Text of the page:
Psychiatric Services in the Neonatal Intensive Care Unit

  • Klaus K. Minde
  • Donna E. Stewart


The psychological problems of infants, parents, and staff members who are patients, visit, or work in an intensive care unit have been the focus of increasing attention. For example, mental health professionals more than 30 years ago highlighted the psychological difficulties parents experience when they have a small premature or sick newborn.1–3 Since Barnett and his colleagues4 wrote their article on the effect the separation of a premature infant from his or her mother may have on her parenting ability, much effort has been made to humanize the highly technological environment of these units.5 This has included around-the-clock visiting hours, support groups for parents of premature infants,6 and lately, an extension of free visiting for other relatives, including siblings.7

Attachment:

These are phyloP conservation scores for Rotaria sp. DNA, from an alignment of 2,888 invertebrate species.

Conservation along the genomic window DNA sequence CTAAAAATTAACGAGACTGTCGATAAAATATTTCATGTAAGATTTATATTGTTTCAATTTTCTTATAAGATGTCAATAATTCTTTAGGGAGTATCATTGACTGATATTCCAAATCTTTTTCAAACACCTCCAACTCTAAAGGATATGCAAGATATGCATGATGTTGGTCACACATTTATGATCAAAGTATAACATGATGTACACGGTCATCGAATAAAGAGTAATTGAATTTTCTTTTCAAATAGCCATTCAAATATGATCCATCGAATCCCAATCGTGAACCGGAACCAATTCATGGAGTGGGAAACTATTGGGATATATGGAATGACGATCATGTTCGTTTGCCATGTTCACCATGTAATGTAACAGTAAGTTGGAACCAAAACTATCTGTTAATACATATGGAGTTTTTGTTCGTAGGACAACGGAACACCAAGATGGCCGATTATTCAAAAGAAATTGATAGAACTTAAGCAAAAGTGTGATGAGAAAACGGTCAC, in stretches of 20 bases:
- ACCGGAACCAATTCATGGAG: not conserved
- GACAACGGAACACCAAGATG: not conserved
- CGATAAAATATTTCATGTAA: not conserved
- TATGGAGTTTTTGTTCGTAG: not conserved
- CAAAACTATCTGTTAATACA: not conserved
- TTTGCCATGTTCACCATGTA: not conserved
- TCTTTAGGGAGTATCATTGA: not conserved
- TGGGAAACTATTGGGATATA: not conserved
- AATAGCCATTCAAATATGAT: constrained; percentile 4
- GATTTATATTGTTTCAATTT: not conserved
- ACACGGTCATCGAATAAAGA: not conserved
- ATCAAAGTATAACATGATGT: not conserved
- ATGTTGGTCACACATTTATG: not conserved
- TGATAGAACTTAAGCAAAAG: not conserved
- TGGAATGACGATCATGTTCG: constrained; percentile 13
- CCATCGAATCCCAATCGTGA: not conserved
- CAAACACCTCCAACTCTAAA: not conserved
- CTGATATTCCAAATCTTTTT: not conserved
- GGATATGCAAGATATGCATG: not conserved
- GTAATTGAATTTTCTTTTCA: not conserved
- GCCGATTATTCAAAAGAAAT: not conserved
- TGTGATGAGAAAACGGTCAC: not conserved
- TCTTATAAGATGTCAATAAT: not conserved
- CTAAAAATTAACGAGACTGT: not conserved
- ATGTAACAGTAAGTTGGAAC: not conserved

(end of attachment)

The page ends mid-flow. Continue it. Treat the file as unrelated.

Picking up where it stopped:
Premature Infant Neonatal Intensive Care Unit Mental Health Professional Postpartum Depression Neonatal Unit 
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Copyright information

© Plenum Publishing Corporation 1988

Authors and Affiliations

  • Klaus K. Minde
    • 1
  • Donna E. Stewart
    • 2
  1. 1.Department of Psychiatry, Pediatrics, and PsychologyQueen’s UniversityKingstonCanada
  2. 2.Department of Psychiatry, Obstetrics, and GynecologyUniversity of TorontoTorontoCanada

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